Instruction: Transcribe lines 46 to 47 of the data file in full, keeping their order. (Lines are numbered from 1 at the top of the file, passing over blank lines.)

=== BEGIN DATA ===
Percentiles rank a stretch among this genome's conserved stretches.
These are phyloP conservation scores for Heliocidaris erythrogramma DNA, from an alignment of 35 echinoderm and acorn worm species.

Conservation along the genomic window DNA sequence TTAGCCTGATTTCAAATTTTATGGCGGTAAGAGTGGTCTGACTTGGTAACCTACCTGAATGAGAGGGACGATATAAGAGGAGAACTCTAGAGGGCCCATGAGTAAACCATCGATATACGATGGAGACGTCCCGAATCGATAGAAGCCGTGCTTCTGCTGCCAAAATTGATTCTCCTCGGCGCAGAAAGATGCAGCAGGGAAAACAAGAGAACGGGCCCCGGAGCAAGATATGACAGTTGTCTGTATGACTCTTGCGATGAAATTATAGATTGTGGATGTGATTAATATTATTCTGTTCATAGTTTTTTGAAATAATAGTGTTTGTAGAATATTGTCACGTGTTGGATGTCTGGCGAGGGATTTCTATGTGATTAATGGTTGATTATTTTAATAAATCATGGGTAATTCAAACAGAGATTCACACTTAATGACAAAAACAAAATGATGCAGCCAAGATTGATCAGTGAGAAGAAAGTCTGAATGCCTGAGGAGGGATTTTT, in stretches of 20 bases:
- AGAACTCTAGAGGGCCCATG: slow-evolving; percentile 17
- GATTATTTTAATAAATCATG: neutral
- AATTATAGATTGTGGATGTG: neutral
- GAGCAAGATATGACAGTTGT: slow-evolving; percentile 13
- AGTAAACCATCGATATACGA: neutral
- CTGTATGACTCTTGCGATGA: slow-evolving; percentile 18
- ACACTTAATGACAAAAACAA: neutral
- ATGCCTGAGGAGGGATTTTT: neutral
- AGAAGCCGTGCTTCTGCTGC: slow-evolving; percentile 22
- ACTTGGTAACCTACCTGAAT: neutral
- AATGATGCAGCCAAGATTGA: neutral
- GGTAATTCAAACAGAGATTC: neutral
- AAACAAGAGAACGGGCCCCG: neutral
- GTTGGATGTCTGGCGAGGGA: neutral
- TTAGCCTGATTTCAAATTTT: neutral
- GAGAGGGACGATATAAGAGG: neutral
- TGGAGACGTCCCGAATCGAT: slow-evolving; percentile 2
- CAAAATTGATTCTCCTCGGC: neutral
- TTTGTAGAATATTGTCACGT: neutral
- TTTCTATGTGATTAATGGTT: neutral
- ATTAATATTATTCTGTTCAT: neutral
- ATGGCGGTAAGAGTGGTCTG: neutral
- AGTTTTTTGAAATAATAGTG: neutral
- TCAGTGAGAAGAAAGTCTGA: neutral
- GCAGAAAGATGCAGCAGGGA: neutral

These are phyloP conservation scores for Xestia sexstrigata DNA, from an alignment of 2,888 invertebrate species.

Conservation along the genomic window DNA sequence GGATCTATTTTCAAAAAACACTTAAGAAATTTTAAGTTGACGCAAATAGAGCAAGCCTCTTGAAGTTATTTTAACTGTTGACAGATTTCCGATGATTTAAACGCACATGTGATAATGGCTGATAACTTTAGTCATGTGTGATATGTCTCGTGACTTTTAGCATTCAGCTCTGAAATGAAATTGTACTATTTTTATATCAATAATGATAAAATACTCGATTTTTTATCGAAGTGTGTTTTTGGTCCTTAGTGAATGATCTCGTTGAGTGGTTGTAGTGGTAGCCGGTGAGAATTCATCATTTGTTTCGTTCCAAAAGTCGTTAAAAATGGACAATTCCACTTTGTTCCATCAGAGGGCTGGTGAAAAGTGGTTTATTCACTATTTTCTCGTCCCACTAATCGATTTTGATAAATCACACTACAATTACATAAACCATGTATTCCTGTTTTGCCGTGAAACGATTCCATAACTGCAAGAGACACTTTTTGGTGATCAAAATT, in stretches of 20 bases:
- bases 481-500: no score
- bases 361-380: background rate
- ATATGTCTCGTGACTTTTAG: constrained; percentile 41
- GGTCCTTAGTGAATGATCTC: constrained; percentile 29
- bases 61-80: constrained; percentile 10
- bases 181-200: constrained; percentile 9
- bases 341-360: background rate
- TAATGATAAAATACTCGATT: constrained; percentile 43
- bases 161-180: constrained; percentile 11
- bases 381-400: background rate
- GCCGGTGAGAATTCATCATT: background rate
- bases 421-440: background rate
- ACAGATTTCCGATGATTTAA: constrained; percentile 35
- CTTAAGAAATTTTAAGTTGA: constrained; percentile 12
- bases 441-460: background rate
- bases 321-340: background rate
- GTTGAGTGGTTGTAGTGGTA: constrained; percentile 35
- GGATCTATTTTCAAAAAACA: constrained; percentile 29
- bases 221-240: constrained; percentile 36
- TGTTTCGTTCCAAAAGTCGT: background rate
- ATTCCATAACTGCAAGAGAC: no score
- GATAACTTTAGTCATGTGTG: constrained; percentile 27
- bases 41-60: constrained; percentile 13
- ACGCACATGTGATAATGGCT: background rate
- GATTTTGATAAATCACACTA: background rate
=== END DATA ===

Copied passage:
- bases 321-340: background rate
- GTTGAGTGGTTGTAGTGGTA: constrained; percentile 35